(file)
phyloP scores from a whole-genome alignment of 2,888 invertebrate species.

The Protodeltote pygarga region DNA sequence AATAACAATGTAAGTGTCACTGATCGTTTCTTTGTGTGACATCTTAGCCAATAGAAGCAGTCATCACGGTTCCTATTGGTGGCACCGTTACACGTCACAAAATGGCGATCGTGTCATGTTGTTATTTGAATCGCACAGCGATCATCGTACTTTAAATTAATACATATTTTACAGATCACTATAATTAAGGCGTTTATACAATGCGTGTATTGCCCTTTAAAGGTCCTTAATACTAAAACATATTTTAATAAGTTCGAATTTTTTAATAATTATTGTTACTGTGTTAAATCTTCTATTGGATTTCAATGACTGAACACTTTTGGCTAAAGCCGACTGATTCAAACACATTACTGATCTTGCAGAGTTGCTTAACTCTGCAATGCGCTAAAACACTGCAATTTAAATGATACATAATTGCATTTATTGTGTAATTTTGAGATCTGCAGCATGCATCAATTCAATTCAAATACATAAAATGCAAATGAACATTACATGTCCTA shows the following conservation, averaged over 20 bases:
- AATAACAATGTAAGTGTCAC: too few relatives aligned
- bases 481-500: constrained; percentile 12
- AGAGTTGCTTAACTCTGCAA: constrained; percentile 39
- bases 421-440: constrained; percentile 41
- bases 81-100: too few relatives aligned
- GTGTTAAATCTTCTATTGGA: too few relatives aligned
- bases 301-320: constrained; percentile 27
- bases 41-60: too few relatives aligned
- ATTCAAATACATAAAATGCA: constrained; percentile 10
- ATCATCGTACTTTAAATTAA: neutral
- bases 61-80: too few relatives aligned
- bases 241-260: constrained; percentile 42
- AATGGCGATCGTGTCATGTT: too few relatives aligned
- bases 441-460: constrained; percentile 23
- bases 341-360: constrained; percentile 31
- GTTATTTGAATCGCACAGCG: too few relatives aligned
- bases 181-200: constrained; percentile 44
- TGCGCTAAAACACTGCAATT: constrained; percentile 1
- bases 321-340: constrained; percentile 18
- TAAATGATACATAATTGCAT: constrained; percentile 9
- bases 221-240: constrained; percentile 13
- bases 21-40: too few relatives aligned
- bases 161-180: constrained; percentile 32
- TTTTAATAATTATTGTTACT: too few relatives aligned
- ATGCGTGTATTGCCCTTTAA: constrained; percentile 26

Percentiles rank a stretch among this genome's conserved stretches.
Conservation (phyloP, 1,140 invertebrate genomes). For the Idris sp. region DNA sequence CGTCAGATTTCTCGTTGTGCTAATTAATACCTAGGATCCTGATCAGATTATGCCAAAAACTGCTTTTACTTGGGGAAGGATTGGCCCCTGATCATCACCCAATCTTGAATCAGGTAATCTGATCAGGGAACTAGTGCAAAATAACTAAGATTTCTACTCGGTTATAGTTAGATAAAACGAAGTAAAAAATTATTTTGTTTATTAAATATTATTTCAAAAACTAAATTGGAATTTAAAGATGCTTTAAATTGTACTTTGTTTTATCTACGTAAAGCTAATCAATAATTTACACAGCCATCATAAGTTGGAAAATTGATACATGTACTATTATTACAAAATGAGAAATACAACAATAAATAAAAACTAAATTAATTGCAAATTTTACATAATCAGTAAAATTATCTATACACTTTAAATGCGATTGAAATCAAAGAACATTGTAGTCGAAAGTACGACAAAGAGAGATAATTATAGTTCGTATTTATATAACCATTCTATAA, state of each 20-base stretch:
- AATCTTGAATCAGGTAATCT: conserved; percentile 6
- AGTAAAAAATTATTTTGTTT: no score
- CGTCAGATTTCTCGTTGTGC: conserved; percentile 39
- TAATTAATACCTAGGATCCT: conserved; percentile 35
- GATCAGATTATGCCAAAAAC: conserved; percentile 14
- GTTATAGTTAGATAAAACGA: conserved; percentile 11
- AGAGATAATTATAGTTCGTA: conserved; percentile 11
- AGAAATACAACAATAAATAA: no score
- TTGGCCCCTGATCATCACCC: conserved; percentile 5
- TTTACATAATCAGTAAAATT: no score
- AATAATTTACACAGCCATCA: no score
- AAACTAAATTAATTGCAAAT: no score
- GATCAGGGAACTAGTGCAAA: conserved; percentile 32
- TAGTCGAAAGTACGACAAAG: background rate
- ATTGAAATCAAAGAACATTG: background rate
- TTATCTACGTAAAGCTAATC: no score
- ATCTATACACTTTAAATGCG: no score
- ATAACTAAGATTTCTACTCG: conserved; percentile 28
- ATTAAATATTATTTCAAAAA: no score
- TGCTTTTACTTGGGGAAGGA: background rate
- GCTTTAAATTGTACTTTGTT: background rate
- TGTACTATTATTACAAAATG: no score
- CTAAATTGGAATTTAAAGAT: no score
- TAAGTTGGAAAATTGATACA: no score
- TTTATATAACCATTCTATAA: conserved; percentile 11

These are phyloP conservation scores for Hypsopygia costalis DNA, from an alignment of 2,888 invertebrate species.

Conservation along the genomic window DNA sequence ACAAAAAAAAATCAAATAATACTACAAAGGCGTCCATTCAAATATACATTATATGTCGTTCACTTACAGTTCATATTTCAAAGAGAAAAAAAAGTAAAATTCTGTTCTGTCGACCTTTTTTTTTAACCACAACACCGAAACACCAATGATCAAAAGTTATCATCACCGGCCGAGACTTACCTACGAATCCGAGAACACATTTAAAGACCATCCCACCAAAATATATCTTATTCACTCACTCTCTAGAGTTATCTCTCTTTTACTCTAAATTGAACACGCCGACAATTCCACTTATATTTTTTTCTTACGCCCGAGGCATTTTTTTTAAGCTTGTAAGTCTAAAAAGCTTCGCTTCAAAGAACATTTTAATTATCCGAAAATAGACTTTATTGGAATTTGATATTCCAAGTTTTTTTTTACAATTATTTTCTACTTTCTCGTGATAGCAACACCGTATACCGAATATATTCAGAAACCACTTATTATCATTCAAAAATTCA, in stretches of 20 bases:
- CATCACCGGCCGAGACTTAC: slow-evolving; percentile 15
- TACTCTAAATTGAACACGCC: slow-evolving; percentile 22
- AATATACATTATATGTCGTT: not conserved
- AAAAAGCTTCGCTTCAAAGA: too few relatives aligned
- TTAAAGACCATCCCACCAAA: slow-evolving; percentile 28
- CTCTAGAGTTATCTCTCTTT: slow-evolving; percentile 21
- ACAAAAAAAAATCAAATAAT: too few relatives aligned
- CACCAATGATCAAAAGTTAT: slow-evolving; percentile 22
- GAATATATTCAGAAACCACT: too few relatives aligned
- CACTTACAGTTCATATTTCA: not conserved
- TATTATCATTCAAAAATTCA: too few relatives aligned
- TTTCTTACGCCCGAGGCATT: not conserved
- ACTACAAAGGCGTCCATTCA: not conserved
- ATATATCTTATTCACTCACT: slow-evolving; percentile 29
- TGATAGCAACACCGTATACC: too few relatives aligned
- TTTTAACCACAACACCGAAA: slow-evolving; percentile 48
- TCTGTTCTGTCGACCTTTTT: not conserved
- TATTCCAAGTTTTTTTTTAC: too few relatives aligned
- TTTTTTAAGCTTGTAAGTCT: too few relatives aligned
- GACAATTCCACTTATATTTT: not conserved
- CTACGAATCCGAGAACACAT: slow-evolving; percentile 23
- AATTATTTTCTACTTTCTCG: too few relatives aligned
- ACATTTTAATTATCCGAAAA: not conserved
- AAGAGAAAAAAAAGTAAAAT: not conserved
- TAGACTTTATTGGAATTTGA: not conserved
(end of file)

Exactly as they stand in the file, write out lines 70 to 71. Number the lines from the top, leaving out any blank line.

- ATATATCTTATTCACTCACT: slow-evolving; percentile 29
- TGATAGCAACACCGTATACC: too few relatives aligned